VANCOUVER, British Columbia -- Roberto Luongo took a stroll down Seawall in Stanley Park earlier Friday to clear his head.
Then, he put up his own wall.
The Vancouver Canucks' much-maligned goaltender delivered one of the most important performances of his career Friday night, a 31-save shutout of the Boston Bruins that put his team just one victory away from the franchise's first Stanley Cup championship.
"There wasn't a single person in our dressing room that had any doubt about Roberto having a great game tonight," Canucks coach Alain Vigneault said in French. "We knew he was going to give us his best. That's all we ask from him and that's what he delivered."
The rock-solid outing came on the heels of a 12-goal barrage against him in Games 3 and 4 in Boston, which once again fueled criticism that his game was coming apart when the stakes were at their highest.
Well, he shot back and then some Friday night in a critical 1-0 victory before a deafening Rogers Arena crowd.
"I only have to prove things to myself, my teammates, and my family and friends," Luongo said. "That's who I play for. I play the game because I love it and I want to win the Stanley Cup. So that's
the only motivation I need right now. I try to block everything else out. Sometimes it's hard to do in a city like this. You can't let those things affect you, because then they will affect your game."
On Thursday, with this hockey-crazy city in full panic mode after the debacle in Boston, Luongo was captain-like in the way he addressed the media, confidently predicting his team would bounce back. Not a single reporter left Thursday's news conference without gushing about the way he stepped up.
He doesn't wear the "C" anymore, but it was almost Mark Messier-like in terms of a player putting himself on the line when few people outside his dressing room believed in him or his teammates.
"He's a leader," Canucks star center Ryan Kesler said. "He put his best game on the ice tonight and we followed him. He was our best player, and it was great to see."
Luongo looked poised and composed all night long. His pad save on Patrice Bergeron, a bang-bang play in the first period, was his best of the night. He backed his swagger from the previous day with a textbook performance.
"He's got a lot of character," said Canucks blueliner Kevin Bieksa. "He's a battler. He's a competitor. He's not perfect, pucks go in on him, but he's going to battle with everything that he's got. He cares as much as anybody in this room."
Bieksa said he looked over at Luongo before the game and knew his goalie was ready.
"Guys prepare in different ways, but for some reason there was just something about him before the game where he looked very, very confident and he was ready for the challenge," Bieksa said. "He stood on his head for us."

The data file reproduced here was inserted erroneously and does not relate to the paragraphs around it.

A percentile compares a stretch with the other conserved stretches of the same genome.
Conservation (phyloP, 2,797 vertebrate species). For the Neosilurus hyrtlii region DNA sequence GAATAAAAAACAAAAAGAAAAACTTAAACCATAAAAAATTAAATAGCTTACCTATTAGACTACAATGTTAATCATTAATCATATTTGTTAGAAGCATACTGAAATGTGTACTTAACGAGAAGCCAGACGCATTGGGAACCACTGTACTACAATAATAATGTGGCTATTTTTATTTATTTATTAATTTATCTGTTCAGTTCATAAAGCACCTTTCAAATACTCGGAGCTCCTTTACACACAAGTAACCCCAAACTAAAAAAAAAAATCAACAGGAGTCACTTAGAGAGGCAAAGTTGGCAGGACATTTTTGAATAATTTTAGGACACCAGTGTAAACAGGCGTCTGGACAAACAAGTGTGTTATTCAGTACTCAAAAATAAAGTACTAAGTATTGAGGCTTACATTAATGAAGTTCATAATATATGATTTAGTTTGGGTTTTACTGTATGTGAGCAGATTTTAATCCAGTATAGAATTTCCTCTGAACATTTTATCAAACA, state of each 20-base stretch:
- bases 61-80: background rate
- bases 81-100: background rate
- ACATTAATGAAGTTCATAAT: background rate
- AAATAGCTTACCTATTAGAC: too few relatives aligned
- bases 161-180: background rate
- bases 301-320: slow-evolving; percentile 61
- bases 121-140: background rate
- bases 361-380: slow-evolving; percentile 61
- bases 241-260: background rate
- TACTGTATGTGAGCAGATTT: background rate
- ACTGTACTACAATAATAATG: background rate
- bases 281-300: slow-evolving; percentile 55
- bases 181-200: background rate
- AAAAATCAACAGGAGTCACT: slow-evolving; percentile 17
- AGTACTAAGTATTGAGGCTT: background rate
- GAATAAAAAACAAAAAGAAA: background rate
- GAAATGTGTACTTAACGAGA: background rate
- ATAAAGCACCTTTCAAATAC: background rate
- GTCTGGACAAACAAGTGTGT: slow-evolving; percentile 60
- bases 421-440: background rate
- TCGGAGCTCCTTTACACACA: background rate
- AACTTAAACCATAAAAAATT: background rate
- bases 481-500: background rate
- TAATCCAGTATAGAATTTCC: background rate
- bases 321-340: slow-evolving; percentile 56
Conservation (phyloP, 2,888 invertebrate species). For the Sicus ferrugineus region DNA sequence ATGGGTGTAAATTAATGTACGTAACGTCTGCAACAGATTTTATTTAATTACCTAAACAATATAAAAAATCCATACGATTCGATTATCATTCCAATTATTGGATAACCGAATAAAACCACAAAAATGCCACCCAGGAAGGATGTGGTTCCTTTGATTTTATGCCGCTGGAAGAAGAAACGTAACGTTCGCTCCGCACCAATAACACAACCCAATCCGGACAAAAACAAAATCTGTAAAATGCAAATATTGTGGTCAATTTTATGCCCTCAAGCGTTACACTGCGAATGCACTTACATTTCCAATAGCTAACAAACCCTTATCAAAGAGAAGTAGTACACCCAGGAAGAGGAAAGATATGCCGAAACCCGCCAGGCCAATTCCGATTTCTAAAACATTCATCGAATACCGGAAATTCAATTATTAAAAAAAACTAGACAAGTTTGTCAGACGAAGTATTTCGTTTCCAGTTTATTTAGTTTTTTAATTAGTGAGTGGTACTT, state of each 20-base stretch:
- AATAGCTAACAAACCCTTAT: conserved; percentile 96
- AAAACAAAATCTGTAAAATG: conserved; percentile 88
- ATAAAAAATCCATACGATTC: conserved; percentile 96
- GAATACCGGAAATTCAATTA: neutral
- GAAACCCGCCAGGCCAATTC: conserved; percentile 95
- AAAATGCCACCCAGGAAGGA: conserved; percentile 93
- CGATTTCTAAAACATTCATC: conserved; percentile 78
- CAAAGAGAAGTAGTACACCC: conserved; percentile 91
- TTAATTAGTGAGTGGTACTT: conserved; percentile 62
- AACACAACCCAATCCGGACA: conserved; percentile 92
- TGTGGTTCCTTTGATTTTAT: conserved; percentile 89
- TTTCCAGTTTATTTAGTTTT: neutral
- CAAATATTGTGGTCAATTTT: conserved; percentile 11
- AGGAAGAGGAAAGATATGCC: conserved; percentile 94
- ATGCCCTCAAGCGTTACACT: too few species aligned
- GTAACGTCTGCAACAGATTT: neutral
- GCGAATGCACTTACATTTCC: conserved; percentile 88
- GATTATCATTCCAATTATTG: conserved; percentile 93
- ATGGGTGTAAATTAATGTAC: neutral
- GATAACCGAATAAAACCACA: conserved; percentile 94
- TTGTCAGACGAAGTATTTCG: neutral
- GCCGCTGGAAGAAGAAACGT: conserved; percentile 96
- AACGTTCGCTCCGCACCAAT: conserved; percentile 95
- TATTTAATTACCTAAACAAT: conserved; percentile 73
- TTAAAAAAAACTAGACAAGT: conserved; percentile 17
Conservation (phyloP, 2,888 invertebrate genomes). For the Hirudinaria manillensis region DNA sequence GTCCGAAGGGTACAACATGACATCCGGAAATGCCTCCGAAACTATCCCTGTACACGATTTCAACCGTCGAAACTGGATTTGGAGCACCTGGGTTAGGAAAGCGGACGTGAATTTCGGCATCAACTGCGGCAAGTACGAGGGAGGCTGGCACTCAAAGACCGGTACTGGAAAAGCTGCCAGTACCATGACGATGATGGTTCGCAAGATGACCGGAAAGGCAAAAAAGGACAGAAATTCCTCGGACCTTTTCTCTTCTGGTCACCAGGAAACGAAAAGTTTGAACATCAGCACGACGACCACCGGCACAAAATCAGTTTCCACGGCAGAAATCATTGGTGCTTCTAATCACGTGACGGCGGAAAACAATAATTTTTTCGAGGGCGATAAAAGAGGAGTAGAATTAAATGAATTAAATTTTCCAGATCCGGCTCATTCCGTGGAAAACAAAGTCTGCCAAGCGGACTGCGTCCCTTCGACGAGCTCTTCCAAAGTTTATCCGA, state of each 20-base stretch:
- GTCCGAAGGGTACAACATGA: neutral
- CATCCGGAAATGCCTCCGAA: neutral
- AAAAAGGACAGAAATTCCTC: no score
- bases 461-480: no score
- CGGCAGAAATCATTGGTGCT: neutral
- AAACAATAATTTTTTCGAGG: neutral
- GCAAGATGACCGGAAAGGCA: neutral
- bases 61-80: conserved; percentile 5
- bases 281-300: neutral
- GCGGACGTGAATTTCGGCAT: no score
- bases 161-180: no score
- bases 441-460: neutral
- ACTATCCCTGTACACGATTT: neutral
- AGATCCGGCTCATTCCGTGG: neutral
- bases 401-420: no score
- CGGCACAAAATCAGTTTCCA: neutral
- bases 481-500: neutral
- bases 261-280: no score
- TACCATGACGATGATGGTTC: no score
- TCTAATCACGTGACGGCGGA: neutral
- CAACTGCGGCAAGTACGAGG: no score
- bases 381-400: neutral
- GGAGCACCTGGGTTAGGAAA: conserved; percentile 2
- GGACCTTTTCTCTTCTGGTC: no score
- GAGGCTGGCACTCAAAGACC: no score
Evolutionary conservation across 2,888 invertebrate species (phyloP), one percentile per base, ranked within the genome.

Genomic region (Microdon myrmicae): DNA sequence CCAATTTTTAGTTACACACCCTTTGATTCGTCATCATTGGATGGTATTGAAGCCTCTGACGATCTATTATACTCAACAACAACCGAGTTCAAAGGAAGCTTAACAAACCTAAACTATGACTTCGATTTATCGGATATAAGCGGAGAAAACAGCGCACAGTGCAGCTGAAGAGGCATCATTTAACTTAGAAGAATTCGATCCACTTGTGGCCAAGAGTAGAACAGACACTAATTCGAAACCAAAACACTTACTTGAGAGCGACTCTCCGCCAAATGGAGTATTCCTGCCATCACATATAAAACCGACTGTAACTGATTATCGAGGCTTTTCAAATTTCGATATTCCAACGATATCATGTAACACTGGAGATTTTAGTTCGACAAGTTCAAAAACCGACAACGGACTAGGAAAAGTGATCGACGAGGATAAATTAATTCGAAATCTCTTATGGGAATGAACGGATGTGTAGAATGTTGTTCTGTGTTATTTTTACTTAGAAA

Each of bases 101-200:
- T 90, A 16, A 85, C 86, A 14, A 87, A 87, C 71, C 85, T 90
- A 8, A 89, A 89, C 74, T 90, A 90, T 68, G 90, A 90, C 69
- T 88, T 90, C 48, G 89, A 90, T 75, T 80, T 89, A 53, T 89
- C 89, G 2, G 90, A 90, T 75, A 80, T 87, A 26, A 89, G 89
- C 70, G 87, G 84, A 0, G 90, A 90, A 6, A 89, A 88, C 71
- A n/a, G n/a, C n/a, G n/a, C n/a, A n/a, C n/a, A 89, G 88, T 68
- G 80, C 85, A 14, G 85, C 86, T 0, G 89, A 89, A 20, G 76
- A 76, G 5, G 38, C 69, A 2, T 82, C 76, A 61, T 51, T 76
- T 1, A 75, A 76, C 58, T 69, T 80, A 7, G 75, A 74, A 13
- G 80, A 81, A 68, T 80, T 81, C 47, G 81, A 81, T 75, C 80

Obviously his teammates aren't going to say anything to the contrary, but the way they have backed their goalie during these playoffs seems honest and emotional.
"He's a world-class goalie, and we have so much confidence in him in this locker room," Canucks winger Alex Burrows said. "It's been like this for the last few years, and it's a good thing we have him because he's been really good throughout these playoffs. Obviously, we'll need him in Game 6 to play the same way."
His bounce-back performance is reminiscent of the way he played in Game 7 against Chicago in the opening round after having been pulled in Games 4 and 5 and getting benched for Game 6. With the season on the line, Luongo was sensational in that Game 7, including an OT stop on Patrick Sharp that stands as the only reason the Canucks are in the position they are today.
"You learn from your experiences," Luongo said. "Whether they're good or bad, you always take something from it and try to use it moving on forward with your life. Obviously that Chicago series was the perfect example. It's a tough two games and you got to find a way to get it done because, obviously, we're still in it and we still have a great opportunity ahead of us. It wasn't time to put your head down or whatever it was. Best of two-out-of-three, and that's the way I looked at it. We got a great opportunity here coming Monday night."
Back to Boston where Luongo, one would think, would rather forget what transpired there. But Friday night, he said bring it on. Now he's looking forward to the hostile environment of TD Garden.
"I like playing on the road, almost more than at home," Luongo said in French. "The opposing crowds pump me up."
It was the home crowd he pumped up Friday night. And you can bet it would suit them just fine if there wasn't another game at Rogers Arena this season.
Pierre LeBrun covers the NHL for ESPN.com.